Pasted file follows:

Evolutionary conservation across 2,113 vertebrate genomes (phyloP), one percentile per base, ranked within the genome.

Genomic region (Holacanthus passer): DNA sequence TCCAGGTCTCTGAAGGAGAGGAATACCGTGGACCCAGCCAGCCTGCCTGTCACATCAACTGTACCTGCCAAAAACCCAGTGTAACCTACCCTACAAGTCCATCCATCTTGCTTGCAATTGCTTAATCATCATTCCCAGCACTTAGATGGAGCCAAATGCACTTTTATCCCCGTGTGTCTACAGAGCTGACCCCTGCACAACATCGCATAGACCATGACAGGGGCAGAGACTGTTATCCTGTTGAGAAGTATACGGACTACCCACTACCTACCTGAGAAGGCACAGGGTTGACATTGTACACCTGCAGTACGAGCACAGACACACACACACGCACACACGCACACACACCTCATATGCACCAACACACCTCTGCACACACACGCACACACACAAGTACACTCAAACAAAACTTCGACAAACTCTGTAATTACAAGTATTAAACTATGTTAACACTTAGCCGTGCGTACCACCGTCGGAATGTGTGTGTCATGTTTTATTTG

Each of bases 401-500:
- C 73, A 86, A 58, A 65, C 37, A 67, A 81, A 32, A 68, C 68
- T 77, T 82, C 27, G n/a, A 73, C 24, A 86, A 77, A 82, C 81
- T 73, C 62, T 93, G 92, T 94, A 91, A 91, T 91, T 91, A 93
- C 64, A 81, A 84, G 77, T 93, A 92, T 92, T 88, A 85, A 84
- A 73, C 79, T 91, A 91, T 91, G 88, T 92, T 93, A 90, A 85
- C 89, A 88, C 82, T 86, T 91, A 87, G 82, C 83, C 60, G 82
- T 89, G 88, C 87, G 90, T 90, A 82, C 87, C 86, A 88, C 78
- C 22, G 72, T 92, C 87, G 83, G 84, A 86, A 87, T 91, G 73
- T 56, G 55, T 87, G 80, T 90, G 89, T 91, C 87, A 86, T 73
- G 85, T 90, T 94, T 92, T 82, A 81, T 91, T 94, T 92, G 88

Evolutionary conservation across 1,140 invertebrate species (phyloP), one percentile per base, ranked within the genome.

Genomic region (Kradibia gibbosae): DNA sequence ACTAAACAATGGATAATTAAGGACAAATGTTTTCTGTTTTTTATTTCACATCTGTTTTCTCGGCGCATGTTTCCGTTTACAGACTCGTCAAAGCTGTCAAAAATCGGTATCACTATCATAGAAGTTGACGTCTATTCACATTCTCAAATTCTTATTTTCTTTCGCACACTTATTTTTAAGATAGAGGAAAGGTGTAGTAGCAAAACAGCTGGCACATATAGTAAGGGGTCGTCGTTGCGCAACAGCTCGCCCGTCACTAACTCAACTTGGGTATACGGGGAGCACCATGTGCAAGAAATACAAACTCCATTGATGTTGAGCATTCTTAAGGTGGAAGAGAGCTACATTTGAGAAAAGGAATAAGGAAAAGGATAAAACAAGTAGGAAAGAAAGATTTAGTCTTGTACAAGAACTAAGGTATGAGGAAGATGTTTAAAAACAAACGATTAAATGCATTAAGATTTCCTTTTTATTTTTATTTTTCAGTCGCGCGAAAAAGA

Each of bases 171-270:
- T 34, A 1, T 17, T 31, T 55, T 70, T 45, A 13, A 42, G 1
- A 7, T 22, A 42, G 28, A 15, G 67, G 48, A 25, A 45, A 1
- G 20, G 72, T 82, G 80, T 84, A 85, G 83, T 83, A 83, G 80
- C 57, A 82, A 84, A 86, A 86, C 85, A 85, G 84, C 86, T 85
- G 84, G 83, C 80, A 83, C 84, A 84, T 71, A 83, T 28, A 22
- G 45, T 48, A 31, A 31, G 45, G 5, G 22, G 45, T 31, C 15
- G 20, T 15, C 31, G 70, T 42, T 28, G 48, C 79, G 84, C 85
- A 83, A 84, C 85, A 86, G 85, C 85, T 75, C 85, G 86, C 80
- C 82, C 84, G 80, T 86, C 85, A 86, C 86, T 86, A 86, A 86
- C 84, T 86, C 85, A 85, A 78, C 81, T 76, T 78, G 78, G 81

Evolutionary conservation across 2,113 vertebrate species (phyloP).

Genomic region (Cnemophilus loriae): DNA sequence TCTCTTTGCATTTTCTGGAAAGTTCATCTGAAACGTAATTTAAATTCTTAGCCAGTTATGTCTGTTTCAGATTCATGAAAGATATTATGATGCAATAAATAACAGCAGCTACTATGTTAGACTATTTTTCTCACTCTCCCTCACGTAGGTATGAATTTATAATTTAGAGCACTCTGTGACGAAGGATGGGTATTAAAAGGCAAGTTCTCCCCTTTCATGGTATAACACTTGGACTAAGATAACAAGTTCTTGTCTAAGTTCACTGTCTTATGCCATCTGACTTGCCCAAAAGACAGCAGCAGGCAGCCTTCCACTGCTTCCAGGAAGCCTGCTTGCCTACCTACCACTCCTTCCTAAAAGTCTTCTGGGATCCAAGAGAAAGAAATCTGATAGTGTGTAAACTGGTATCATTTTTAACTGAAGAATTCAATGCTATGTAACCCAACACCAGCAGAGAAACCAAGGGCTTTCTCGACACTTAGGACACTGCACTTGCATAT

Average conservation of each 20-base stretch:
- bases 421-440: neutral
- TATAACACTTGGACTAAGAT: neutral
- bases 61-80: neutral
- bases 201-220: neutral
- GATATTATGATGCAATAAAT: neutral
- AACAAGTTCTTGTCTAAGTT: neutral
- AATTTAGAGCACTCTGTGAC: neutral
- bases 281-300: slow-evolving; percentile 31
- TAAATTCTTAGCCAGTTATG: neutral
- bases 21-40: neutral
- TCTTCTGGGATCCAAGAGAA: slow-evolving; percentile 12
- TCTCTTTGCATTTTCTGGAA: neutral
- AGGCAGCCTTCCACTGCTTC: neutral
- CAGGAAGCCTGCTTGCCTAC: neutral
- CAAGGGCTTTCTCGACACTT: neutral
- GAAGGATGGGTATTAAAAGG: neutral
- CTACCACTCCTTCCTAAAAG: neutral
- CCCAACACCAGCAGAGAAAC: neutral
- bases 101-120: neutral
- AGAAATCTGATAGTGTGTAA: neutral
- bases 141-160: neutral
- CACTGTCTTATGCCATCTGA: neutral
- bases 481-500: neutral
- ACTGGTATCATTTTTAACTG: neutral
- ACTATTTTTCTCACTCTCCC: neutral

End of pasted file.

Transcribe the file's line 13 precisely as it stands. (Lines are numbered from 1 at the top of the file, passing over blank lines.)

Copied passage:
- G 85, T 90, T 94, T 92, T 82, A 81, T 91, T 94, T 92, G 88